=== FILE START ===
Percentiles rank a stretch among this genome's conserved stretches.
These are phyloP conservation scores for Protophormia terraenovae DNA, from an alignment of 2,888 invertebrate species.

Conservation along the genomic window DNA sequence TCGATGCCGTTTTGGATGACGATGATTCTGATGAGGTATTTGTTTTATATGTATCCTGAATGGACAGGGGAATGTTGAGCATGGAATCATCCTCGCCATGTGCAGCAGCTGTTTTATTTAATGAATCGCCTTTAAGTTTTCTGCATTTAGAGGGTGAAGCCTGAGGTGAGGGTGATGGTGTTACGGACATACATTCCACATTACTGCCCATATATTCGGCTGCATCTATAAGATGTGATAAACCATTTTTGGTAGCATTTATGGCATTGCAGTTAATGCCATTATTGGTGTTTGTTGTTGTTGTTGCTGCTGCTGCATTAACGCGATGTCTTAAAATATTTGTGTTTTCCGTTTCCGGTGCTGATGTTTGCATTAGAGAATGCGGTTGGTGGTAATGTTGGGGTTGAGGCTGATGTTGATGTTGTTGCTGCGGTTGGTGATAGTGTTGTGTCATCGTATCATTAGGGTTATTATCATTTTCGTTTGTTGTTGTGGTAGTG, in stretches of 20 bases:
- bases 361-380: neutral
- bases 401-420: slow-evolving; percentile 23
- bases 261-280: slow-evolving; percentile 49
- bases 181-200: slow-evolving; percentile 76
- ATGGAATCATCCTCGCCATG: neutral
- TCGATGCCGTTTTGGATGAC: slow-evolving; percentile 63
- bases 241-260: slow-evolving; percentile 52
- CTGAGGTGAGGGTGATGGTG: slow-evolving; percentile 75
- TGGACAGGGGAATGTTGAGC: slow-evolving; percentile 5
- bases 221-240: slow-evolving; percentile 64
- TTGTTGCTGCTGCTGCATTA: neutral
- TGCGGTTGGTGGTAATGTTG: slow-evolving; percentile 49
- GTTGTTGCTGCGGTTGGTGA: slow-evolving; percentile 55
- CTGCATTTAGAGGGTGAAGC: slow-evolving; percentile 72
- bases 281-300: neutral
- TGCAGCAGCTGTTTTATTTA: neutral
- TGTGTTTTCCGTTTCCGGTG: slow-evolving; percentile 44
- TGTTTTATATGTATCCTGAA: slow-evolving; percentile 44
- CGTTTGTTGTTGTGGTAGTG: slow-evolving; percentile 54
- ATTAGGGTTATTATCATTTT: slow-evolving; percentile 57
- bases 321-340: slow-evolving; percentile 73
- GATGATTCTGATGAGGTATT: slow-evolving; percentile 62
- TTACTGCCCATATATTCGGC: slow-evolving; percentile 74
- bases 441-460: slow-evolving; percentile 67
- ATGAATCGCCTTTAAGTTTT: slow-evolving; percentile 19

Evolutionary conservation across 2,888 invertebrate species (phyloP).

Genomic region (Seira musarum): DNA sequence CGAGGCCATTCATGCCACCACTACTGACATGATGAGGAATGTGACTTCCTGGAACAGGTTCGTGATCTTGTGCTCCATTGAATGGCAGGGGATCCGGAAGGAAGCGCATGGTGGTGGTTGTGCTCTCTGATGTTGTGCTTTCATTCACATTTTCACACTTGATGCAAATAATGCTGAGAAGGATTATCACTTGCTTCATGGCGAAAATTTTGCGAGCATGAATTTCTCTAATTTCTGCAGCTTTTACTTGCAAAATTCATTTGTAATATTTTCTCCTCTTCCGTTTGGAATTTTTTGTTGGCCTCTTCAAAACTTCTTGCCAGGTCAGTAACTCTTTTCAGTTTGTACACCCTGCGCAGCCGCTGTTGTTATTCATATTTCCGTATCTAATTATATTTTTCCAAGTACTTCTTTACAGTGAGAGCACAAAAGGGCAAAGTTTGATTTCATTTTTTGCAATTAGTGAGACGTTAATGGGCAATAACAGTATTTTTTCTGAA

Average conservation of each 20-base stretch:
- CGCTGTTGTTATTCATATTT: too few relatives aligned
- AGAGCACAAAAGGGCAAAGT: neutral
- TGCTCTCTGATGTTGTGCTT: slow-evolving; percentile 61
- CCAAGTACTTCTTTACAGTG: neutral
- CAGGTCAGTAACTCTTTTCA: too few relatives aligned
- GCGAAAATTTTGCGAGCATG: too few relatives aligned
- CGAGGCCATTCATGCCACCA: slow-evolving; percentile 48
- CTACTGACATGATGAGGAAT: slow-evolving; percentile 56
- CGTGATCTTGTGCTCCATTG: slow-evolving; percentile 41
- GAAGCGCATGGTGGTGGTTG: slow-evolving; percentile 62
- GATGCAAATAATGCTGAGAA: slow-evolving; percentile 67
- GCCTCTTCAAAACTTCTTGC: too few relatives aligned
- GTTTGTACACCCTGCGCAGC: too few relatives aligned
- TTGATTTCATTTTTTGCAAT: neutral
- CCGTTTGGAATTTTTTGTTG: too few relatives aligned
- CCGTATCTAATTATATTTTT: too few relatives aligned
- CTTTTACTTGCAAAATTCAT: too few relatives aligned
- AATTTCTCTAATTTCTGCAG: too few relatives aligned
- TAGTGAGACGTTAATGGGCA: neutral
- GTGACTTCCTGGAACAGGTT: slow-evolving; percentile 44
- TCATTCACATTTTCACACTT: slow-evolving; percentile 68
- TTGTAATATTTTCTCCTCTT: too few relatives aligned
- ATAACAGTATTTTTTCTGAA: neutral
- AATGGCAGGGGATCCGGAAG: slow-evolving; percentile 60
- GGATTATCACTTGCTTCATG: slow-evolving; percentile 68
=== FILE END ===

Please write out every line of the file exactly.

Percentiles rank a stretch among this genome's conserved stretches.
These are phyloP conservation scores for Protophormia terraenovae DNA, from an alignment of 2,888 invertebrate species.

Conservation along the genomic window DNA sequence TCGATGCCGTTTTGGATGACGATGATTCTGATGAGGTATTTGTTTTATATGTATCCTGAATGGACAGGGGAATGTTGAGCATGGAATCATCCTCGCCATGTGCAGCAGCTGTTTTATTTAATGAATCGCCTTTAAGTTTTCTGCATTTAGAGGGTGAAGCCTGAGGTGAGGGTGATGGTGTTACGGACATACATTCCACATTACTGCCCATATATTCGGCTGCATCTATAAGATGTGATAAACCATTTTTGGTAGCATTTATGGCATTGCAGTTAATGCCATTATTGGTGTTTGTTGTTGTTGTTGCTGCTGCTGCATTAACGCGATGTCTTAAAATATTTGTGTTTTCCGTTTCCGGTGCTGATGTTTGCATTAGAGAATGCGGTTGGTGGTAATGTTGGGGTTGAGGCTGATGTTGATGTTGTTGCTGCGGTTGGTGATAGTGTTGTGTCATCGTATCATTAGGGTTATTATCATTTTCGTTTGTTGTTGTGGTAGTG, in stretches of 20 bases:
- bases 361-380: neutral
- bases 401-420: slow-evolving; percentile 23
- bases 261-280: slow-evolving; percentile 49
- bases 181-200: slow-evolving; percentile 76
- ATGGAATCATCCTCGCCATG: neutral
- TCGATGCCGTTTTGGATGAC: slow-evolving; percentile 63
- bases 241-260: slow-evolving; percentile 52
- CTGAGGTGAGGGTGATGGTG: slow-evolving; percentile 75
- TGGACAGGGGAATGTTGAGC: slow-evolving; percentile 5
- bases 221-240: slow-evolving; percentile 64
- TTGTTGCTGCTGCTGCATTA: neutral
- TGCGGTTGGTGGTAATGTTG: slow-evolving; percentile 49
- GTTGTTGCTGCGGTTGGTGA: slow-evolving; percentile 55
- CTGCATTTAGAGGGTGAAGC: slow-evolving; percentile 72
- bases 281-300: neutral
- TGCAGCAGCTGTTTTATTTA: neutral
- TGTGTTTTCCGTTTCCGGTG: slow-evolving; percentile 44
- TGTTTTATATGTATCCTGAA: slow-evolving; percentile 44
- CGTTTGTTGTTGTGGTAGTG: slow-evolving; percentile 54
- ATTAGGGTTATTATCATTTT: slow-evolving; percentile 57
- bases 321-340: slow-evolving; percentile 73
- GATGATTCTGATGAGGTATT: slow-evolving; percentile 62
- TTACTGCCCATATATTCGGC: slow-evolving; percentile 74
- bases 441-460: slow-evolving; percentile 67
- ATGAATCGCCTTTAAGTTTT: slow-evolving; percentile 19

Evolutionary conservation across 2,888 invertebrate species (phyloP).

Genomic region (Seira musarum): DNA sequence CGAGGCCATTCATGCCACCACTACTGACATGATGAGGAATGTGACTTCCTGGAACAGGTTCGTGATCTTGTGCTCCATTGAATGGCAGGGGATCCGGAAGGAAGCGCATGGTGGTGGTTGTGCTCTCTGATGTTGTGCTTTCATTCACATTTTCACACTTGATGCAAATAATGCTGAGAAGGATTATCACTTGCTTCATGGCGAAAATTTTGCGAGCATGAATTTCTCTAATTTCTGCAGCTTTTACTTGCAAAATTCATTTGTAATATTTTCTCCTCTTCCGTTTGGAATTTTTTGTTGGCCTCTTCAAAACTTCTTGCCAGGTCAGTAACTCTTTTCAGTTTGTACACCCTGCGCAGCCGCTGTTGTTATTCATATTTCCGTATCTAATTATATTTTTCCAAGTACTTCTTTACAGTGAGAGCACAAAAGGGCAAAGTTTGATTTCATTTTTTGCAATTAGTGAGACGTTAATGGGCAATAACAGTATTTTTTCTGAA

Average conservation of each 20-base stretch:
- CGCTGTTGTTATTCATATTT: too few relatives aligned
- AGAGCACAAAAGGGCAAAGT: neutral
- TGCTCTCTGATGTTGTGCTT: slow-evolving; percentile 61
- CCAAGTACTTCTTTACAGTG: neutral
- CAGGTCAGTAACTCTTTTCA: too few relatives aligned
- GCGAAAATTTTGCGAGCATG: too few relatives aligned
- CGAGGCCATTCATGCCACCA: slow-evolving; percentile 48
- CTACTGACATGATGAGGAAT: slow-evolving; percentile 56
- CGTGATCTTGTGCTCCATTG: slow-evolving; percentile 41
- GAAGCGCATGGTGGTGGTTG: slow-evolving; percentile 62
- GATGCAAATAATGCTGAGAA: slow-evolving; percentile 67
- GCCTCTTCAAAACTTCTTGC: too few relatives aligned
- GTTTGTACACCCTGCGCAGC: too few relatives aligned
- TTGATTTCATTTTTTGCAAT: neutral
- CCGTTTGGAATTTTTTGTTG: too few relatives aligned
- CCGTATCTAATTATATTTTT: too few relatives aligned
- CTTTTACTTGCAAAATTCAT: too few relatives aligned
- AATTTCTCTAATTTCTGCAG: too few relatives aligned
- TAGTGAGACGTTAATGGGCA: neutral
- GTGACTTCCTGGAACAGGTT: slow-evolving; percentile 44
- TCATTCACATTTTCACACTT: slow-evolving; percentile 68
- TTGTAATATTTTCTCCTCTT: too few relatives aligned
- ATAACAGTATTTTTTCTGAA: neutral
- AATGGCAGGGGATCCGGAAG: slow-evolving; percentile 60
- GGATTATCACTTGCTTCATG: slow-evolving; percentile 68